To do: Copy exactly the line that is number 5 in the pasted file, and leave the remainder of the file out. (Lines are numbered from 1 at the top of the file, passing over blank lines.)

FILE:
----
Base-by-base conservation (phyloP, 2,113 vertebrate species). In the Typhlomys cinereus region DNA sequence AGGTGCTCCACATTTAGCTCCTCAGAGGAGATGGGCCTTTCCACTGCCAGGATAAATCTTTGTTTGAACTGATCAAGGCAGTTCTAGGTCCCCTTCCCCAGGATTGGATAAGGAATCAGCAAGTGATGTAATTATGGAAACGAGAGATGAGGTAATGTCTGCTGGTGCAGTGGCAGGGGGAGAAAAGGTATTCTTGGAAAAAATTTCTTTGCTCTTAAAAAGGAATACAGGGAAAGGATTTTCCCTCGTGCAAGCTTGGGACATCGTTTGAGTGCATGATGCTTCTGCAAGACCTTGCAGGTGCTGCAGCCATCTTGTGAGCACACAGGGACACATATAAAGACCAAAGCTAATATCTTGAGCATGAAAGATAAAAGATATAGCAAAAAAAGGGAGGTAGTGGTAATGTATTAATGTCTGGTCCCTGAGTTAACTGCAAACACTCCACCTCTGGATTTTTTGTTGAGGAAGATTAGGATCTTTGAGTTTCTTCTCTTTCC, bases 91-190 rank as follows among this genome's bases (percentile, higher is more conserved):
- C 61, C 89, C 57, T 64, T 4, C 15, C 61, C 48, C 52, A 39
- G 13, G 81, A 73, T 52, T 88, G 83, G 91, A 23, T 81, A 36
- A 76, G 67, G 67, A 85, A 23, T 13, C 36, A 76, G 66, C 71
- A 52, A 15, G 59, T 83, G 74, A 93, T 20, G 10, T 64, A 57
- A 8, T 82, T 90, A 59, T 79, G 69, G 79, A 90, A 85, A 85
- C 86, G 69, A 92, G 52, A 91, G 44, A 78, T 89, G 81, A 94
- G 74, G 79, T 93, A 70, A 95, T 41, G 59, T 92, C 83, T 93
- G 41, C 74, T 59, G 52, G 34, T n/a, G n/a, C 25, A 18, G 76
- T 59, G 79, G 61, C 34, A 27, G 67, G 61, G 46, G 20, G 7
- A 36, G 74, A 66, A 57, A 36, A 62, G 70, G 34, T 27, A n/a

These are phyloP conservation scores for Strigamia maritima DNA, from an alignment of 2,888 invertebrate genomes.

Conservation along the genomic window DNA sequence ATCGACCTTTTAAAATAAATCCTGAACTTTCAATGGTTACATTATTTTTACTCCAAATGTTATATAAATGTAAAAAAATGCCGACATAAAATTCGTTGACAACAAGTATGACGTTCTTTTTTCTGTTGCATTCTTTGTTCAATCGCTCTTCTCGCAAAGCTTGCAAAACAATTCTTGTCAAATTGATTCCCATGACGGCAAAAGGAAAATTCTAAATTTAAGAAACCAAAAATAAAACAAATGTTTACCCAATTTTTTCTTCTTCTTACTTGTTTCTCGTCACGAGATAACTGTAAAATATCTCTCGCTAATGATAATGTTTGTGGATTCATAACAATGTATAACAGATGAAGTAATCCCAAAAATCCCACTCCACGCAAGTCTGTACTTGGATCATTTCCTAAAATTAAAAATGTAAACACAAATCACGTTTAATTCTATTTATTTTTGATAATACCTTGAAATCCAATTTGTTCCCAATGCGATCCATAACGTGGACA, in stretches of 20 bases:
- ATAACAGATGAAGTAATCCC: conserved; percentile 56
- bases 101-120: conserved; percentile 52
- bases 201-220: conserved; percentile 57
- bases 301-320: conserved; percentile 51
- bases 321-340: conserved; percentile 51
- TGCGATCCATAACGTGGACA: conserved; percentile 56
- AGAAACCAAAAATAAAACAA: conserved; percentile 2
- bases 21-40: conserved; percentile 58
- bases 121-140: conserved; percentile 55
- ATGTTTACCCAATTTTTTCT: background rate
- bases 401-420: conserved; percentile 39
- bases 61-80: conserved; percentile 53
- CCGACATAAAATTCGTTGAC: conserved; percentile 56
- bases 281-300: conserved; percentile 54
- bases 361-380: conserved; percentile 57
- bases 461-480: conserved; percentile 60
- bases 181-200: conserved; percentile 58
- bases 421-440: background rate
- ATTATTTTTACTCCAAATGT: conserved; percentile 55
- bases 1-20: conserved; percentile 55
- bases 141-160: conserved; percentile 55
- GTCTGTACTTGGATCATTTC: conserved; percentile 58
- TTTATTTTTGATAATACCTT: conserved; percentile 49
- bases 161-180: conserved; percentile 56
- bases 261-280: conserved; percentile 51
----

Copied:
- A 52, A 15, G 59, T 83, G 74, A 93, T 20, G 10, T 64, A 57